El segundo trabajo oficial de Splashh surge con dos grandes trabas. La primera: el largo tiempo de espera que ha habido que aguardar hasta la aparición de Waiting a lifetime ( los cuatro años que van desde 2013-2017). Segundo, que la banda durante este hiato ha perdido gran parte de su frescura inicial y ello ha repercutido en el sonido final de este disco.
Cuantas más escuchas le he dado, más llego a la conclusión de que Waiting a lifetime ha llevado una existencia paralela a la del BritPop (o lo que quede de él), del que Splashh vendrían a ser como uno de sus últimos exponentes: la crónica de una muerte anunciada. Escarceos con le electrónica, canciones faltas de vigor en su mayor parte y un cierto vacío de contenido que ni siquiera se compensa con las guitarras a volúmenes altos de su primer trabajo. Tienen faena para recomponer el rumbo.
Me gustan: See through, Gentle april, No. 1 song in hell.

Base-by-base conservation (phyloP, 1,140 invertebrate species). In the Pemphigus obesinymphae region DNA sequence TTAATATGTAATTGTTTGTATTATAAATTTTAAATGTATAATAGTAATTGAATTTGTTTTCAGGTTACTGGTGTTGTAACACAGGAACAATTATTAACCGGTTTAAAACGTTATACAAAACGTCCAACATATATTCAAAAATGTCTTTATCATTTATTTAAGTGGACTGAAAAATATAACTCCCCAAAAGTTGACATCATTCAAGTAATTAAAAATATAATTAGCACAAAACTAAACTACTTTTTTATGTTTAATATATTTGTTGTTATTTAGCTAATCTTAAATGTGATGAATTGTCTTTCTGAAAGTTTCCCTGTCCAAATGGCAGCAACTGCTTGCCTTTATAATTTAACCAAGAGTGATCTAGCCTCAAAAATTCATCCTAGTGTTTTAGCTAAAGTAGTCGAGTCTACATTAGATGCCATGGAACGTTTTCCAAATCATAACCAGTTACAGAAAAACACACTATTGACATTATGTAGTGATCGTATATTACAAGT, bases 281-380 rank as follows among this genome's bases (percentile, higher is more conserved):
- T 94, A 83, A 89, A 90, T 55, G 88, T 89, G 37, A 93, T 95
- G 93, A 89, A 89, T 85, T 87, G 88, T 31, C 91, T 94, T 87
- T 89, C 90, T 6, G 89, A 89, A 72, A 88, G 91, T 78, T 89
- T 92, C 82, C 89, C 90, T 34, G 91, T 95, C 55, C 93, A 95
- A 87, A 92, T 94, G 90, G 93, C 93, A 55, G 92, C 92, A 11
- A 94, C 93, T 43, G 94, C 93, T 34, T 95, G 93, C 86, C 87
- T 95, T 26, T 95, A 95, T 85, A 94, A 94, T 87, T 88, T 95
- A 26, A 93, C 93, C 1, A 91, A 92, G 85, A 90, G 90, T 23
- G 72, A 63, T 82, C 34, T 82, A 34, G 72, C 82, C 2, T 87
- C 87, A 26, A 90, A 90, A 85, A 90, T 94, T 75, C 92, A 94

“All the energy and guitar overload from that album is present on Waiting a Lifetime, only with the addition of tighter songs, a more interesting batch of arrangements, and enough hooks to last a lifetime. Kicking off with the raging rocker “Rings,” which features some very grungy guitars, the album hits hard and fast before dialing down a bit for some songs that show off the quartet’s skill at making melancholy indie rock. “See Through” is an aching last-dance-at-the-prom kind of thing; “Gentle April” is an atmospheric ballad with a huge chorus; “Comeback” has the exact right balance of restraint and guitar mutilation. This brace of songs has depth that the first album rarely reached, and the addition ofJaie Gonzalez‘s keyboards to the mix is welcome and sometimes surprising. The synths that pepper the album are one of the only vestiges of Splashh‘s drastic post-debut swerve that saw them delving into electronics. The squelchy techno-driven “Look Down to Turn Away” gives an interesting clue into what it might have sounded like if they had stuck with that sound. It was probably a good idea for them to go back to dream pop, since they do it so well. Songs like “Closer” and the title track have the kind of gauzy energy that the best dream poppers of the ’90s had when firing on all cylinders; the calmer tracks have an autumnal sadness and richness; and vocalist Toto Vivian proves to be just as adept at crooning through ballads as he does casually wandering through the faster ones. Waiting a Lifetimeis the end result of a lot of hard work, experimentation, and craft, yet it still sounds alive and full of emotion. Not every band ends up with something so positive and fulfilling after such a difficult process. Luckily for fans of well-played and thought-out indie rock, they stuck to it and saw it through to its satisfying conclusion” (All Music)